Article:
Individual and organisational learning
Wright, N. (2006) ‘Individual & Organisational Learning’, Personnel Zone, July edition.
The relationship between individual and organisational learning has become an increasingly important one in an era when organisations are working hard to optimise their resources to achieve maximum productivity. One of the most important resources that any organisation has is its people. People are the source of an organisation’s vision, insight, knowledge and skill and investment in people development, therefore, means investment in the development of the organisation’s capabilities as a whole.
It does not necessarily follow, however, that individual learning will necessarily contribute directly to an organisation’s development. For instance, a person may develop knowledge and skills in areas that don’t really address organisational priorities. He or she may not have opportunity to use new knowledge and skills even when they are relevant. Even if new learning is relevant and applied, it may still, nevertheless, fail to raise the organisation’s awareness of bigger picture issues that are critical to its success.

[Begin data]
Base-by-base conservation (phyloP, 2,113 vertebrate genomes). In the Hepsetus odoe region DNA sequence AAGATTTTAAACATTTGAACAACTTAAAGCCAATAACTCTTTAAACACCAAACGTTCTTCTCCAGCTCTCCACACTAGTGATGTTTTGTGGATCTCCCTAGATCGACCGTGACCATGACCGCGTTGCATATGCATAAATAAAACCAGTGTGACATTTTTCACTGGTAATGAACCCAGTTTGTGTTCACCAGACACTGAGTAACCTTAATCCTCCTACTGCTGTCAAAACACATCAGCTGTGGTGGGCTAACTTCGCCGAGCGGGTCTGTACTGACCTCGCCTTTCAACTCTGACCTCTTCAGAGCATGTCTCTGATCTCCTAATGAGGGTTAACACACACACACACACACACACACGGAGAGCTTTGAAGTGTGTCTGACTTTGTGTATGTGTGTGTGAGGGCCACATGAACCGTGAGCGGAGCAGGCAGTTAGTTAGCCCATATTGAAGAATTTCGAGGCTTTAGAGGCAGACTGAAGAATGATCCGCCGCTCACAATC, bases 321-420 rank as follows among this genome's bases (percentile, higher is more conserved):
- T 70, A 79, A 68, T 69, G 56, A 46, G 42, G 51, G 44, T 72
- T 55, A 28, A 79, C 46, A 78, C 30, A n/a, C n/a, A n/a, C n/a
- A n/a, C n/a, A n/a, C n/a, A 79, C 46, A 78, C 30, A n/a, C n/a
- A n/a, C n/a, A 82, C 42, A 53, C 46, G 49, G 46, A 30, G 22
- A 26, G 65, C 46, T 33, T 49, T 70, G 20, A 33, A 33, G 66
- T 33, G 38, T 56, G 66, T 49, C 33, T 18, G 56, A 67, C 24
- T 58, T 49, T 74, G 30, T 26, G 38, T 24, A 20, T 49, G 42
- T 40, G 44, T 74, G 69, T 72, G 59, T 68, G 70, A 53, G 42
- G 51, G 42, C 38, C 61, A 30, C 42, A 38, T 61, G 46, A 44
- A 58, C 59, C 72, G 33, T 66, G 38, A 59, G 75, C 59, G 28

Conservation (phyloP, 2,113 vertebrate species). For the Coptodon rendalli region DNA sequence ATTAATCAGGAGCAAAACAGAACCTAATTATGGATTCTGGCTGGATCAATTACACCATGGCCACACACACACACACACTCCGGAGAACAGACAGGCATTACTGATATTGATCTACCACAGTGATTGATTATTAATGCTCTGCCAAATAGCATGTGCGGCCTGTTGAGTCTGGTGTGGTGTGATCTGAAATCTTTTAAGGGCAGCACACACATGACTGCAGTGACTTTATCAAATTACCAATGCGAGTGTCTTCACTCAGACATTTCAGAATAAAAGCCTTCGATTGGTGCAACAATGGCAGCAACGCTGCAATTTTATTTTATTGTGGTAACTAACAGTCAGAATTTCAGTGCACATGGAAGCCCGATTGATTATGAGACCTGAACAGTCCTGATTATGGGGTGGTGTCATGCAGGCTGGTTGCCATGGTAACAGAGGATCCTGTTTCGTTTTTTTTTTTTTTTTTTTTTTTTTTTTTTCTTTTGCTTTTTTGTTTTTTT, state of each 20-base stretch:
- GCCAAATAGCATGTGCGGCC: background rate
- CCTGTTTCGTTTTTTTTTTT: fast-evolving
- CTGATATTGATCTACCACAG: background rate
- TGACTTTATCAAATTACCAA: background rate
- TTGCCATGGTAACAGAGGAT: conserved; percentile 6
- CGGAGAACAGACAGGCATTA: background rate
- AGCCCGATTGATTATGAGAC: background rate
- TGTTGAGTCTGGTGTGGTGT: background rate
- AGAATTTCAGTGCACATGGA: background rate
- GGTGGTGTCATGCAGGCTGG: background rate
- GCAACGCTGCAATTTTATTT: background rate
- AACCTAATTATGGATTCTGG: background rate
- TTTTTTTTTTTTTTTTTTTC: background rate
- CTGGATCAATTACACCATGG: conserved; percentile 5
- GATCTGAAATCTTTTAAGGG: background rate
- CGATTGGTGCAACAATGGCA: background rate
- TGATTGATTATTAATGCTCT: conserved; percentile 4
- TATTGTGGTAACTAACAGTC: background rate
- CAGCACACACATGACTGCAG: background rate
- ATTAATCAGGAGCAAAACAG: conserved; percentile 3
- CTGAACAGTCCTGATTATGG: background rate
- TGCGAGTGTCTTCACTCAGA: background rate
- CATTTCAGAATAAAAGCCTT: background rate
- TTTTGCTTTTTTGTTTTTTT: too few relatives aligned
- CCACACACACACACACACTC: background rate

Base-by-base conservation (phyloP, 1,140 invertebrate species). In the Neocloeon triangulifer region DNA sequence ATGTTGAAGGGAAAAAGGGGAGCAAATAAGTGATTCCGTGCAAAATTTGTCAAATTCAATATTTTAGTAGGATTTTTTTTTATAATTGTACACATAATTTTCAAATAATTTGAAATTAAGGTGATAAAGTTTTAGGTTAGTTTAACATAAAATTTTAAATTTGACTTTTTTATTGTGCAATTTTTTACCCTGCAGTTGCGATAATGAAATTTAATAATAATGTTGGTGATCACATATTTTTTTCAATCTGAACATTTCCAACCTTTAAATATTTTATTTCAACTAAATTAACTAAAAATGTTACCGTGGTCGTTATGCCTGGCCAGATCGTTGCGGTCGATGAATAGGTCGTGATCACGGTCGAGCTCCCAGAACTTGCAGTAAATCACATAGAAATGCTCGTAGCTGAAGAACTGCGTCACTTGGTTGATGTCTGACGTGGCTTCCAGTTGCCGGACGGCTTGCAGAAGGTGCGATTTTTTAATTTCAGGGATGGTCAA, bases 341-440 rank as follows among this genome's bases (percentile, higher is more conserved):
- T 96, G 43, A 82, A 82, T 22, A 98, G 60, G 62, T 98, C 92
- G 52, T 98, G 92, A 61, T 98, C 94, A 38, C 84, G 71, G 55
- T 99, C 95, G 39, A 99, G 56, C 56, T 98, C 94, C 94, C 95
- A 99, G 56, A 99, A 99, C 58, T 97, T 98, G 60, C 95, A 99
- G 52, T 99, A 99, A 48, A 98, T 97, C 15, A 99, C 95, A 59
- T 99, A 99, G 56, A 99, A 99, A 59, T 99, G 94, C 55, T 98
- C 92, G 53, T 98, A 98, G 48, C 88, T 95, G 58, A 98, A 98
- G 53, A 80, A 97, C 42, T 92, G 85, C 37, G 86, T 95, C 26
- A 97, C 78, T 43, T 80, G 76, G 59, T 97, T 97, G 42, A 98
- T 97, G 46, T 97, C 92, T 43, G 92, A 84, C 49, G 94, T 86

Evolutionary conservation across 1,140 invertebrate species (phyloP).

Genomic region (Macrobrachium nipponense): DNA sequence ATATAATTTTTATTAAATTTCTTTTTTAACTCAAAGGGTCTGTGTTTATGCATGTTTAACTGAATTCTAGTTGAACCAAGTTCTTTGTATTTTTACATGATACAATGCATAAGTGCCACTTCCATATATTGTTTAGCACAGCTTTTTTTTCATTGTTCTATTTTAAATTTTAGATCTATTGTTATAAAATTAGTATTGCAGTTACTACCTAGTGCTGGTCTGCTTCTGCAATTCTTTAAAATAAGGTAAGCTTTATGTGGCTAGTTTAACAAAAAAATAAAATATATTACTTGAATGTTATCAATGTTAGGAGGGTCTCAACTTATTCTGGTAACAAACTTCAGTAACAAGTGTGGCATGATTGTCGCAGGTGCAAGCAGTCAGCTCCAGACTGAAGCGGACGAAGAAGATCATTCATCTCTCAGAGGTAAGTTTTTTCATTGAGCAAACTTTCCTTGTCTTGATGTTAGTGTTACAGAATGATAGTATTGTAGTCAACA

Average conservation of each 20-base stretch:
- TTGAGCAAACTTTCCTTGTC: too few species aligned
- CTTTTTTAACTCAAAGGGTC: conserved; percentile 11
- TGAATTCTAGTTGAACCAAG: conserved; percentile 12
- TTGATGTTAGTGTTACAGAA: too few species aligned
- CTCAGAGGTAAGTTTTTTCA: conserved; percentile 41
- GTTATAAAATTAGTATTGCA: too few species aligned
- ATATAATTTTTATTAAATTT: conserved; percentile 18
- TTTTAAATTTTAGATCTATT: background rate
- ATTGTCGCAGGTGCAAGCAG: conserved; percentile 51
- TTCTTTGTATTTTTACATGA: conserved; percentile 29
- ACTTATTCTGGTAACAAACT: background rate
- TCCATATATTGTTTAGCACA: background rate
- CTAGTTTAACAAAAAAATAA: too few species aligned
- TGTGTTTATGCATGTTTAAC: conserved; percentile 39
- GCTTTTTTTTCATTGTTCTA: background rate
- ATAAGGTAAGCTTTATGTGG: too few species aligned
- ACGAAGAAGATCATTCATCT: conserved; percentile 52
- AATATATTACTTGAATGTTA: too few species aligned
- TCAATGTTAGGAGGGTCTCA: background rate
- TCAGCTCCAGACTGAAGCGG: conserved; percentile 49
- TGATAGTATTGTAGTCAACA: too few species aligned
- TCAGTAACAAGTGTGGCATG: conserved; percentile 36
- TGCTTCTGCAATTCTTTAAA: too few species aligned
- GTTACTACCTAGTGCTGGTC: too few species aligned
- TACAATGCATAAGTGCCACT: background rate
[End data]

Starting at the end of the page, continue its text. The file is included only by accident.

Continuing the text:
In light of such dilemmas facing organisations, the concept of ‘organisational learning’ (OL) has become increasingly popular in recent years. A learning organisation may be described as one in which (a) individuals learn, (b) learning is shared with others and (c) learning is applied to influence policy, strategy and practice. The intention of OL is to ensure that individual learning is both disseminated throughout and earthed within the organisation so that its benefits to the organisation are maximised.
In practice, OL can be achieved by a range of methods such as learning reviews where participants in a project are encouraged to reflect on organisational influences that could help explain what happened, training and development programmes where participants are encouraged to feed back their critical reflections to wider organisational stakeholders, surveys of staff appraisals to discern emerging trends or recurring themes.
The key is to create as many open learning opportunities as possible, invite input from a very broad range of stakeholders, encourage participants to question and challenge the status quo and, most importantly, reapply learning to effect positive change. This requires an open culture that values learning as higher priority than tradition and a leadership style that models genuine humility and a willingness to listen and change. Those who have adopted this approach have found the benefits will far outweigh the cost.